Sanchez said hiring managers are trained to interview and screen candidates more effectively, including figuring out whether they demonstrate a willingness to engage in diversity and inclusion work and the problems that the tech sector has with underrepresentation.
“The idea that inclusion includes tolerating people who don’t tolerate other people is out. We’re not going to mess around with that,” she said. “By establishing that up front, there’s a lot less wiggle room later on for people to say, ‘Well you have to tolerate my intolerance.’ I think that’s something a lot of people appreciate, even though intellectually it’s interesting to wrestle with.”
Often tech companies focus on “culture fit,” when determining whether an employee should be hired. Sanchez said such thinking is flawed, and that sometimes companies should want to hire people who bring creative tension to their teams. Two major ways GitHub has increased its diverse hiring is by not requiring a specific educational background and relying on current employees to communicate with their social and professional circles that the company is committed to improving diversity—not just in its ranks, but in the tech community overall.
To that end, Sanchez works on highlighting projects on the GitHub platform that amplify the work of underrepresented developers. GitHub is one of the most popular tools for developers, but its platform isn’t always so welcoming. One recent study found that while code written by women was merged–the process by which the code is approved by other members–more often than men, merge rates dropped significantly once the user was identified as a woman.
The social impact team at GitHub highlights projects from underrepresented developers that are using open source to solve societal problems, and encourages others on the platform to contribute time, resources, or skills to the projects. Apps include Refuge Restrooms that maps safe bathrooms for transgender, intersex, and gender nonconforming individuals, and the Humanitarian Open Street Map, a resource for relief organizations responding to disasters.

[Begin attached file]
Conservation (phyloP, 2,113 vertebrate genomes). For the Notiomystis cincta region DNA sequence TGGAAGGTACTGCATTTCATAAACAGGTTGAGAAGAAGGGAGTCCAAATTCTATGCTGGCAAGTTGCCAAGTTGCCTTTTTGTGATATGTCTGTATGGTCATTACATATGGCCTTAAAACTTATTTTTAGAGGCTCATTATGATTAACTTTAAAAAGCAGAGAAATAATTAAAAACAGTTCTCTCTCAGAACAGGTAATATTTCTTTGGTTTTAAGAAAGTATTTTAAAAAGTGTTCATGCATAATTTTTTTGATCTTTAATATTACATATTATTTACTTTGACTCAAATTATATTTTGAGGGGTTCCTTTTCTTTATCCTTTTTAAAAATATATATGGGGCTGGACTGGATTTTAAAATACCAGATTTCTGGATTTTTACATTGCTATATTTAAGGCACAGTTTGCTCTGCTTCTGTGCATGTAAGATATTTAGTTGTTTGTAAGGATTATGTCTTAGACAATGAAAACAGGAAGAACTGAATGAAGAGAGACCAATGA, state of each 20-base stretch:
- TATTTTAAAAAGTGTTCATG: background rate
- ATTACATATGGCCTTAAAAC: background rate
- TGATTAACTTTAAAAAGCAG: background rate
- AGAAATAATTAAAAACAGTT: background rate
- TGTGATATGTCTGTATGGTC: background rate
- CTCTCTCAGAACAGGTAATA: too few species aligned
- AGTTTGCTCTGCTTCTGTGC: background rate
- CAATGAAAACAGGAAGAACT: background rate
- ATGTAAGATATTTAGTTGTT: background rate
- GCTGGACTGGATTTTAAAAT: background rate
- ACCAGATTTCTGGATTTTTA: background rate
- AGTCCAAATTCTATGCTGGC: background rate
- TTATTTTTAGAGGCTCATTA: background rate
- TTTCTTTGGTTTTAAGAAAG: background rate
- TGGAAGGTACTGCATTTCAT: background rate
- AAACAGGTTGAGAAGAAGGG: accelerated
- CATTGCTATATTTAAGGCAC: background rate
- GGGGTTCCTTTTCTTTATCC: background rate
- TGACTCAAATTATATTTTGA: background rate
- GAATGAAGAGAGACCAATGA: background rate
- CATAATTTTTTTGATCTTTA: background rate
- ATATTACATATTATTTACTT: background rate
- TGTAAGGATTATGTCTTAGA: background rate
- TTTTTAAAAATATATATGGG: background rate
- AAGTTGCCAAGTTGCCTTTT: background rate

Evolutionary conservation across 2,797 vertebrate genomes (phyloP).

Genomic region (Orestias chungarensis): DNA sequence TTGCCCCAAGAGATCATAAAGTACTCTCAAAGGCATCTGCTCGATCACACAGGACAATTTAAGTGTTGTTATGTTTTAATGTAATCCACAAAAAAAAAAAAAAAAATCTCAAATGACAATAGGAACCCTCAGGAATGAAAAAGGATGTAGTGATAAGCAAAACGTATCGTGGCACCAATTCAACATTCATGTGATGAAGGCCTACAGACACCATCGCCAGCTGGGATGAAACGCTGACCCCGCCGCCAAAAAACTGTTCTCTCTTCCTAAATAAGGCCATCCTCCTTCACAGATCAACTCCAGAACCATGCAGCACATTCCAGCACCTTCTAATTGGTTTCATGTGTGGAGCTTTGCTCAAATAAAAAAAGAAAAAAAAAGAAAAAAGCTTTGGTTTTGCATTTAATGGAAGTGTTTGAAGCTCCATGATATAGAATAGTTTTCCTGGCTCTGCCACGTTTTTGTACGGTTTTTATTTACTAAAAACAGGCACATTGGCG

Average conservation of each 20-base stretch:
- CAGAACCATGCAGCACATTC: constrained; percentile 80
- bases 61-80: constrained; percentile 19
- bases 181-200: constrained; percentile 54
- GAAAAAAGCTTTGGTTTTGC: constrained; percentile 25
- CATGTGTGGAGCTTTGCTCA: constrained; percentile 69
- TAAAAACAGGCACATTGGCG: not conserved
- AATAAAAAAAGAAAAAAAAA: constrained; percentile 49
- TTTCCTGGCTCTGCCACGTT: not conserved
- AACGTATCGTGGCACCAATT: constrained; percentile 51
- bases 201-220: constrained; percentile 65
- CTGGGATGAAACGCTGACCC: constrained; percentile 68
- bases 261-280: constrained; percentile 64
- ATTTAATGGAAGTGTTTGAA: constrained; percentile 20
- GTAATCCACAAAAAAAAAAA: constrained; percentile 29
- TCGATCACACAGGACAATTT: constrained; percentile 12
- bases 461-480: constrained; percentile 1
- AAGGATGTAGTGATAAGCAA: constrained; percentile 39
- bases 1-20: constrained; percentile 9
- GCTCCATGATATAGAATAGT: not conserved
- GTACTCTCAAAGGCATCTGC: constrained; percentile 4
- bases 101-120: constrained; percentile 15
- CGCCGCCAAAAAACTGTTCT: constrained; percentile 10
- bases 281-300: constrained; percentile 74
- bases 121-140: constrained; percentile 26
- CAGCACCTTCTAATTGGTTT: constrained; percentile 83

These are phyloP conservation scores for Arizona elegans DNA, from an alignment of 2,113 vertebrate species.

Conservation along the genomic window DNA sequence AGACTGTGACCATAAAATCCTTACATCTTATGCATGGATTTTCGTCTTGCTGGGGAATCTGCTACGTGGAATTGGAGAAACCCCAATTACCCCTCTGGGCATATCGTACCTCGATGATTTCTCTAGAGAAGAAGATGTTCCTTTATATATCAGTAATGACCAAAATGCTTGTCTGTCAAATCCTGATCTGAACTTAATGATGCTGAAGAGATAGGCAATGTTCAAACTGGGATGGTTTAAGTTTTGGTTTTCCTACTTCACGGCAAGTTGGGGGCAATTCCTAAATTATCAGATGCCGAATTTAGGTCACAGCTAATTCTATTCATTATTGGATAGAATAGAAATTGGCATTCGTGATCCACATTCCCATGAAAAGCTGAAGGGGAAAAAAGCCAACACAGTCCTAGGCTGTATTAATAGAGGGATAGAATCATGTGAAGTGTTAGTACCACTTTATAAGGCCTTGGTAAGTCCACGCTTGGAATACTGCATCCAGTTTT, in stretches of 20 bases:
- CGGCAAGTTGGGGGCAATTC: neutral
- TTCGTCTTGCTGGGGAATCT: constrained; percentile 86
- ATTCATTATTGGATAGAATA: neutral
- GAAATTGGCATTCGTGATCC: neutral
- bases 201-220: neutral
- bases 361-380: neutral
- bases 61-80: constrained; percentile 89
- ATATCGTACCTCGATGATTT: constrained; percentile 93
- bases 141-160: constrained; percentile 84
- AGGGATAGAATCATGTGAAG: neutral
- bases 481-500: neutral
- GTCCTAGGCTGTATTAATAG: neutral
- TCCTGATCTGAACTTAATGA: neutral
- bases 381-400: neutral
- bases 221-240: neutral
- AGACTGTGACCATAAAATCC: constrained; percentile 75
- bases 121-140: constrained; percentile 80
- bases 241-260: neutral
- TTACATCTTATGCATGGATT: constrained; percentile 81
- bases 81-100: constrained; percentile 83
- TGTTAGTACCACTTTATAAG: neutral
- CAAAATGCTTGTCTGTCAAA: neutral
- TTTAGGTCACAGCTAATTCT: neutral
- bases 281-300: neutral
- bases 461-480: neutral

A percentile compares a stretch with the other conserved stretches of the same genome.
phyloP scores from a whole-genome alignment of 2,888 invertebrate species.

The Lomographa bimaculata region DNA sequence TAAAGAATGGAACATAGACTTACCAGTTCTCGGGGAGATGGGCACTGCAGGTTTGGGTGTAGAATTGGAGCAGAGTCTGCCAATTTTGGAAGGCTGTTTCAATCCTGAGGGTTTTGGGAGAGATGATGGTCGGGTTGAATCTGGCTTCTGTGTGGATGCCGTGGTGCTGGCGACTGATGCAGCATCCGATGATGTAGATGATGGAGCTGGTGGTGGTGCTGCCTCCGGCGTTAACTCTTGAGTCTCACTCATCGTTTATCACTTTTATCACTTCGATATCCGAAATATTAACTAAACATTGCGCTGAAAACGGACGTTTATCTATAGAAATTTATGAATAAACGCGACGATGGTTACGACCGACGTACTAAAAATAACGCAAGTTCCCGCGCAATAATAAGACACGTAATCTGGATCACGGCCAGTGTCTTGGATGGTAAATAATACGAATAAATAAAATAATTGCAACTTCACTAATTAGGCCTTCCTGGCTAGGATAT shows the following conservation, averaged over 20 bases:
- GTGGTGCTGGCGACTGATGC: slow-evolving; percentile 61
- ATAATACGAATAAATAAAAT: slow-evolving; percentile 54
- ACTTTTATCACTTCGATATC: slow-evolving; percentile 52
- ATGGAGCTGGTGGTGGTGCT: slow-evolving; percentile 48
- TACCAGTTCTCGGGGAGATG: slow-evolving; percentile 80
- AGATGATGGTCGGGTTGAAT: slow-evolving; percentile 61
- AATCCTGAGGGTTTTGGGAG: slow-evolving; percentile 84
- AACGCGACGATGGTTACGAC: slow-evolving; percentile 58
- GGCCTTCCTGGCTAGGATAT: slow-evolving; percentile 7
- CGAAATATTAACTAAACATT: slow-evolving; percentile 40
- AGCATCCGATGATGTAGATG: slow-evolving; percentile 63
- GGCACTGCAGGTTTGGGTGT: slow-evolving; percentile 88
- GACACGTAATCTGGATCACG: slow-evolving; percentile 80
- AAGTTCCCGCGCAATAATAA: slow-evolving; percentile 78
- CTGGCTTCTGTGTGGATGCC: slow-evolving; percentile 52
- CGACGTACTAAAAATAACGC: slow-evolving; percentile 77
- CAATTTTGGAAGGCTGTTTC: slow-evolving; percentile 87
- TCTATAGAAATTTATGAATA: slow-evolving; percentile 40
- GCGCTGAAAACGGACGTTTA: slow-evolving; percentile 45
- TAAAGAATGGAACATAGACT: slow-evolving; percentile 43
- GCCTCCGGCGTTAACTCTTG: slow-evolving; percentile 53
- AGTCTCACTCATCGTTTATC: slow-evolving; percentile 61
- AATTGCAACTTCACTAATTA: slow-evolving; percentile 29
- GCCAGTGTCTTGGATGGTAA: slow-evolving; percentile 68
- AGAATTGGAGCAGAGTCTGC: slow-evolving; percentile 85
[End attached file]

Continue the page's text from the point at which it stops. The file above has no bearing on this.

GitHub, like most organizations who have released diversity data, still has a lot of work to do. For instance, there are no African American employees in leadership positions at the company.
As GitHub continues to work on improving diversity and inclusion, it will release annual reports to transparently track its progress. The company also plans to publish an open source repository with slide decks, trainings, and research around the work that’s being done.
Selena Larson is a technology reporter based in San Francisco who writes about the intersection of technology and culture. Her work explores new technologies and the way they impact industries, human behavior, and security and privacy. Since leaving the Daily Dot, she's reported for CNN Money and done technical writing for cybersecurity firm Dragos.